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Numerical Simulations of Low-Btu Coal Gas Combustion in a Gas Turbine Combustor FREE

[+] Author Affiliations
Ajay K. Agrawal, Tah-Teh Yang

Clemson University, Clemson, SC

Paper No. 91-GT-042, pp. V003T06A003; 9 pages
doi:10.1115/91-GT-042
From:
  • ASME 1991 International Gas Turbine and Aeroengine Congress and Exposition
  • Volume 3: Coal, Biomass and Alternative Fuels; Combustion and Fuels; Oil and Gas Applications; Cycle Innovations
  • Orlando, Florida, USA, June 3–6, 1991
  • Conference Sponsors: International Gas Turbine Institute
  • ISBN: 978-0-7918-7900-9
  • Copyright © 1991 by ASME

abstract

A numerical model for turbulent reacting flow is described and applied for predictions in an industrial gas turbine combustor operating on low-Btu coal gas. The model, based on fast-reaction limit, used Favre averaged conservation equations with the standard k-ε model of turbulence. Effects of turbulent fluctuations on chemistry are described statistically in terms of the mean, variance and probability density function (assumed to be β-distribution) of the mixture fraction. Two types of geometric approximations, namely axisymmetric and three-dimensional, were used to model the combustor. Computations were performed with (a) no swirl (b) weak swirl and (c) strong swirl at the fuel and primary air inlets. Essentially, the same bulk mean temperature distributions were obtained for axisymmetric and three-dimensional calculations while the computed pattern factors and the liner wall temperatures for the two differed significantly. Complete combustion was predicted with strong swirl, a result supported by the available test data. The maximum liner wall temperature predicted for three-dimensional calculations compared favorably with the experimental data while the predicted maximum exhaust gas temperature differed by ≈120 K. The difference was attributed to measurement uncertainties, model assumptions and lack of accurate data at the inlets. The maximum flame temperature was below 1,850 K indicating that thermal NOx may be insignificant.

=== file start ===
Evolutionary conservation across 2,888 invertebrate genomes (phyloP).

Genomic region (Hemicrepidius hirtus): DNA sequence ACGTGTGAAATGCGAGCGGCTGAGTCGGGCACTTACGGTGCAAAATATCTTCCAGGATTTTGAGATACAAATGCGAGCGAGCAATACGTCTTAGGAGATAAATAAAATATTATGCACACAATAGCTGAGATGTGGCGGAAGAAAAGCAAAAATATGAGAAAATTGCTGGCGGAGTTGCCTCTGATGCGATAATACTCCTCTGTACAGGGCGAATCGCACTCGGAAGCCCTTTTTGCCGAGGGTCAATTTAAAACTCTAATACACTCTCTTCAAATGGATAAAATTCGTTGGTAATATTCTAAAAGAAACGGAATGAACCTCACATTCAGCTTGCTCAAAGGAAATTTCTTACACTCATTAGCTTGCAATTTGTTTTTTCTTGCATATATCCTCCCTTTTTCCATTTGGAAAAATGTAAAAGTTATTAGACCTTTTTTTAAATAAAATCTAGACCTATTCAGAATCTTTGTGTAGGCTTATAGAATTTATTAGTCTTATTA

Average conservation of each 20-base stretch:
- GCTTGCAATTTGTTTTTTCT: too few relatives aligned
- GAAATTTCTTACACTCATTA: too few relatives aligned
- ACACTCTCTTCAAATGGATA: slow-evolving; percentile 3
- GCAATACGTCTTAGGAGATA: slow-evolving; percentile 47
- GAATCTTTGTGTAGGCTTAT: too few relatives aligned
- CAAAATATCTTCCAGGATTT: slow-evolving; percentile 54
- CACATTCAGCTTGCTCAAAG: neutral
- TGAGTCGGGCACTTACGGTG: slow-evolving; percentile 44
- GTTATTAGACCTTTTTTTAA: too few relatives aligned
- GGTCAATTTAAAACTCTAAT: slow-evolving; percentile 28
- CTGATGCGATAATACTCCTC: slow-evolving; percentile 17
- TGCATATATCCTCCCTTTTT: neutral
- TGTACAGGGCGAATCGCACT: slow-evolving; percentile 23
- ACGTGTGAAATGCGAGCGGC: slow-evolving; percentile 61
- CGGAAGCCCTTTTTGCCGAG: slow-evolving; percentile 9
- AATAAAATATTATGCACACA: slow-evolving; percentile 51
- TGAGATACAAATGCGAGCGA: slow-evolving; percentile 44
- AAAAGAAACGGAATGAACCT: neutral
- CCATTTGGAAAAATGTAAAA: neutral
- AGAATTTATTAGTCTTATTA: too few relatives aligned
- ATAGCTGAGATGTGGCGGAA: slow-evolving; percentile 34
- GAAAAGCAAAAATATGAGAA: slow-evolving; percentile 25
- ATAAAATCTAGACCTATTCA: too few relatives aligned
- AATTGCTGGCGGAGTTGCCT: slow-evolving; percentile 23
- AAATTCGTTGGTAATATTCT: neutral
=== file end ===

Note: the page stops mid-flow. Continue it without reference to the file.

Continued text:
Copyright © 1991 by ASME
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